One day in the fall of my tenth grade year I was in a bad mood that felt like it was one of those days when nothing was going right. After school I joined my club baseball team for a game in Downey, 45 minutes from my home. In the first inning I made a throwing error that cost my team two runs.
At the beginning of the second inning I returned to the field disgruntled while everyone else could see that I wasn’t the player that I needed to be. During warm ups Coach Will took me out the game and said, “ YOU’RE DONE PLAYING.” Confused and disappointed, I left the game and sat in the dugout, not feeling that my errors should have caused me to be sidelined. After the game Coach Will and I got in the car for the drive home. I was mad at myself but I was even more mad at him. We had lost the game but I didn’t think it was my fault. That day I learned that while Coach Will really didn’t mind losing, he still loved winning, and even more he loved developing his players into better people.
He proceeded to tell me that my attitude showed I hadn’t wanted to be there. Then he said because that is what you showed me and the scout who was in the stands. When I heard him say “scout in the stands,” my heart dropped. He then told me that in life you have to go one hundred and ten percent no matter how you are feeling.
That lesson has stuck with me since that day. In school, math not being my strongest subject, I learned to go to my teachers for extra help so I can understand the material more and put the best forward so I can get a good grade. In baseball, when I started to love the game more and more everyday, I wanted to put out the best I could give. I started to go the gym every morning before school so I could be the best athlete on the field all the time even If I’m not feeling the best. At home I have to go a hundred and ten percent to be able to help out my mom. She is a single mother and working hard to provide for me and my two brothers and two sisters, so I do the laundry for everyone in the house and it takes a lot of time. I can say I put my best self forward to help my family.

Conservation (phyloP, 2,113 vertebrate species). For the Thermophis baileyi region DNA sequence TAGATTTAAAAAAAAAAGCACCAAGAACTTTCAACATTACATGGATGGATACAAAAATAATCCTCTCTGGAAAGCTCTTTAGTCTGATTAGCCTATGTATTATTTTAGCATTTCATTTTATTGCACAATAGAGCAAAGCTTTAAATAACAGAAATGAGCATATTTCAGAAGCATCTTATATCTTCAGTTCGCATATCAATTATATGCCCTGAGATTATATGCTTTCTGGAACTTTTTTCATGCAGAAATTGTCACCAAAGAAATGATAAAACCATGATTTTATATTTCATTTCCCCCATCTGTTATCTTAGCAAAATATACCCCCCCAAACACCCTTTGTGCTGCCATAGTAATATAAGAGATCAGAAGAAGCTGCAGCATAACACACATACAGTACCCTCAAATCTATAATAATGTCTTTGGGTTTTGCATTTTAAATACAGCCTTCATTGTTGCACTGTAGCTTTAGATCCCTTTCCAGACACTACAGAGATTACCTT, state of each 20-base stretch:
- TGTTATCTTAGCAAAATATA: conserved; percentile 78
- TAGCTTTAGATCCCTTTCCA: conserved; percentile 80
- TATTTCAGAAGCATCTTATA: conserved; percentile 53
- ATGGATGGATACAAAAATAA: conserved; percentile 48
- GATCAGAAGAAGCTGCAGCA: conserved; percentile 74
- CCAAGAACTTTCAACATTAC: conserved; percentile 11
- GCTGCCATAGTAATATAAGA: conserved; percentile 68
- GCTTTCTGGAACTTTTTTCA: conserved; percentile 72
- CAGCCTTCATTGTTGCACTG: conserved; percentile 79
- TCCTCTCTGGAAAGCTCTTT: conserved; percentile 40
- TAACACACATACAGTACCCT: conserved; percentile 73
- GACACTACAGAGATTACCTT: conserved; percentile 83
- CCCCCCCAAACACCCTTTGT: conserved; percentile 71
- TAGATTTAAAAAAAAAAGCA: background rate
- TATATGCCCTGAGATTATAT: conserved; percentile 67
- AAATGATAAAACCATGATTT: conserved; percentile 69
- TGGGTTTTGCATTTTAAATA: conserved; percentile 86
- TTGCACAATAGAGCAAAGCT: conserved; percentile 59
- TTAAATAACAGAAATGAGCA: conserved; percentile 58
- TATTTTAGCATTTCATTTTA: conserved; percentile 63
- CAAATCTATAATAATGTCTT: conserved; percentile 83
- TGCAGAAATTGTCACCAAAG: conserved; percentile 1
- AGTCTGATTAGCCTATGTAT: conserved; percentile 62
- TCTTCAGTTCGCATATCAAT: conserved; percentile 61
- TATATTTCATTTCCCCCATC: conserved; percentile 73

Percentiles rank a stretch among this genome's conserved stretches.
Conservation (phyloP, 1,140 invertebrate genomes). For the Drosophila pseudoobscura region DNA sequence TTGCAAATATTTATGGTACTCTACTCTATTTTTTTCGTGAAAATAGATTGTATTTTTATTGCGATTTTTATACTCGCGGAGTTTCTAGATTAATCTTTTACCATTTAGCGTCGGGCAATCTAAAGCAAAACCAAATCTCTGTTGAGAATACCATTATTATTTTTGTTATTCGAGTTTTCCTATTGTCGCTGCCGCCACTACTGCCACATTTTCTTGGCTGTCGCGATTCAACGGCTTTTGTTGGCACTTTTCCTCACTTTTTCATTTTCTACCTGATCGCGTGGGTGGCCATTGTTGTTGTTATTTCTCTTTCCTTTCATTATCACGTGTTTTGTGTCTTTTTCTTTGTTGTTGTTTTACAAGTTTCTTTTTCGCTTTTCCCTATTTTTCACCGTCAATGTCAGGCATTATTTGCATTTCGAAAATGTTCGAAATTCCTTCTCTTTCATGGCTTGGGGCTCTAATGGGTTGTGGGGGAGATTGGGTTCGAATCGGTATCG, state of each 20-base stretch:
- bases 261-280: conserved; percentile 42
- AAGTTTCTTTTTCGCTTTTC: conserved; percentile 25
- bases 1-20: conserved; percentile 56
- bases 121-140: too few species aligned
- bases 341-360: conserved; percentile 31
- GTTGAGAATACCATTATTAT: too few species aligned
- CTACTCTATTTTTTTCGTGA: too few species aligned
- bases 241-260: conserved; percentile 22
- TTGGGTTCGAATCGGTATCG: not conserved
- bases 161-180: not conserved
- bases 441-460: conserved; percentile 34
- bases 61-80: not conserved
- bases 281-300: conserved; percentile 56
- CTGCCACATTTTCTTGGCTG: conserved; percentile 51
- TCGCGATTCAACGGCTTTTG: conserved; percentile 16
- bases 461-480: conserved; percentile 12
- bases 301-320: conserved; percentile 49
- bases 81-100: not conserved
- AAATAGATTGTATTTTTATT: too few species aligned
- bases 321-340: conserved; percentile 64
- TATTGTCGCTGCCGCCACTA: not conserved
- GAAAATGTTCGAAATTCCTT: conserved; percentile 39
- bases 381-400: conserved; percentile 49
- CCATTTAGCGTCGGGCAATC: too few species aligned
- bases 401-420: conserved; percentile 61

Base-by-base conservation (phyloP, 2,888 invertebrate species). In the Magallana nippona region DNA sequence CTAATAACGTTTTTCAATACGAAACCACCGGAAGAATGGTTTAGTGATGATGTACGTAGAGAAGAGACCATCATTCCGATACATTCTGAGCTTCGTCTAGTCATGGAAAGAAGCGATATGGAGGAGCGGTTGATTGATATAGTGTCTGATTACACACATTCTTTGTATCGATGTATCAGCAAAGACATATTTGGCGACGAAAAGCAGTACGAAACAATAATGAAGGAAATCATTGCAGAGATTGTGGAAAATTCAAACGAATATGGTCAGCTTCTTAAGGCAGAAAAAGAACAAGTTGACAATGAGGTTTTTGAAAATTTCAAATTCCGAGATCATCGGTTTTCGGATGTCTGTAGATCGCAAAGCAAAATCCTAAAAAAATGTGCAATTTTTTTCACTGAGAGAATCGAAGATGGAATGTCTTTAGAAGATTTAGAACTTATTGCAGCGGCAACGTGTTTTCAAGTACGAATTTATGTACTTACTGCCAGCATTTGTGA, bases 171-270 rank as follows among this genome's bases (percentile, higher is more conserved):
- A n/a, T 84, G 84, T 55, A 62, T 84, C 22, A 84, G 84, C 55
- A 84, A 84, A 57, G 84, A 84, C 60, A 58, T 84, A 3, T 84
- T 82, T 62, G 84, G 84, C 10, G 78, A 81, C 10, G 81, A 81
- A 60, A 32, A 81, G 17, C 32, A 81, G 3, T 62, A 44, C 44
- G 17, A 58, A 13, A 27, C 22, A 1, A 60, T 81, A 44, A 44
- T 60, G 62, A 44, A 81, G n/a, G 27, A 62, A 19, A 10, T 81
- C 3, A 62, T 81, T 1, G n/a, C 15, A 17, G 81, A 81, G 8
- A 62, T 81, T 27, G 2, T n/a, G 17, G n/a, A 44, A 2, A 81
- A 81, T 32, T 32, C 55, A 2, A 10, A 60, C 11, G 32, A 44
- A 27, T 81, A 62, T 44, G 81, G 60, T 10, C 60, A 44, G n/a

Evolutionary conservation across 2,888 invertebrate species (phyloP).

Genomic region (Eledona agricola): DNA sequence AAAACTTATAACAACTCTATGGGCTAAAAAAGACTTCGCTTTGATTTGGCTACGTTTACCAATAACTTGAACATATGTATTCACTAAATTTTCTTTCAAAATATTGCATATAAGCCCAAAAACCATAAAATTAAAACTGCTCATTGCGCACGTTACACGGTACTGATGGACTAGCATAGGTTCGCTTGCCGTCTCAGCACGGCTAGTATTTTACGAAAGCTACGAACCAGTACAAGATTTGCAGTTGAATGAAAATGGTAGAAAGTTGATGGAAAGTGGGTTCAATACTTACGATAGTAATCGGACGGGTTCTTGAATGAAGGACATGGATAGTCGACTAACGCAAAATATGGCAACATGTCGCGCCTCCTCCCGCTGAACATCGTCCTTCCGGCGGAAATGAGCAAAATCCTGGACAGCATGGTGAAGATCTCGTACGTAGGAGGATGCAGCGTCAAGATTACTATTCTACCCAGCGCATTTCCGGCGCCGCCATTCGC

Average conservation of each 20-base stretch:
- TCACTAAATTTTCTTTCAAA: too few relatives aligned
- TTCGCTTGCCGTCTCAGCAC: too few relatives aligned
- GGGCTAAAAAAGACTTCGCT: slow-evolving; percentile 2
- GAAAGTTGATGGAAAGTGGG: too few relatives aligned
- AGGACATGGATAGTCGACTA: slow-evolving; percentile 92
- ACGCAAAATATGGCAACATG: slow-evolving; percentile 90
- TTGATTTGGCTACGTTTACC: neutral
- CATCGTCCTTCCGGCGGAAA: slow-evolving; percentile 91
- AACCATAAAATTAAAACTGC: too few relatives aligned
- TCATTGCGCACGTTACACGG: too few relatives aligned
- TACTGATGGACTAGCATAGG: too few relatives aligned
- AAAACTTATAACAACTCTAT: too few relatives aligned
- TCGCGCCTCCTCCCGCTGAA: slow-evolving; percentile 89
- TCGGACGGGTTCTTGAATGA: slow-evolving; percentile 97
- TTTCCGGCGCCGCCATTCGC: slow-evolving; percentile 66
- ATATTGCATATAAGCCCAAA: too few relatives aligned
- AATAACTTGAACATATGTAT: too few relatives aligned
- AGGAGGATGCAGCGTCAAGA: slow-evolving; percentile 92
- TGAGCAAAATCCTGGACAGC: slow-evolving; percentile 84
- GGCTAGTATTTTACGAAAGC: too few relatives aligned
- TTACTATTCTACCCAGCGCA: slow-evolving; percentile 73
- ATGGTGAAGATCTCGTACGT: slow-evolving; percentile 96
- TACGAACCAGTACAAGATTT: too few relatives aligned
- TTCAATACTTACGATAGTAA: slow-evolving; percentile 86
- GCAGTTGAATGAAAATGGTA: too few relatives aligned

When Coach Will asked me to be on his travel team five years ago, I didn’t know I was going to learn about more than baseball. Coach Will probably knew that I needed some guidance and that is why he came into my life and has influenced me so much. Sure I learned how to throw a baseball with pinpoint accuracy, read a pitcher to be able to steal a base, and how to hit homeruns. But I also learned something more important: to be strong not only for yourself but for everyone who is around you. That is an attitude that I want to take with me for the rest of my life.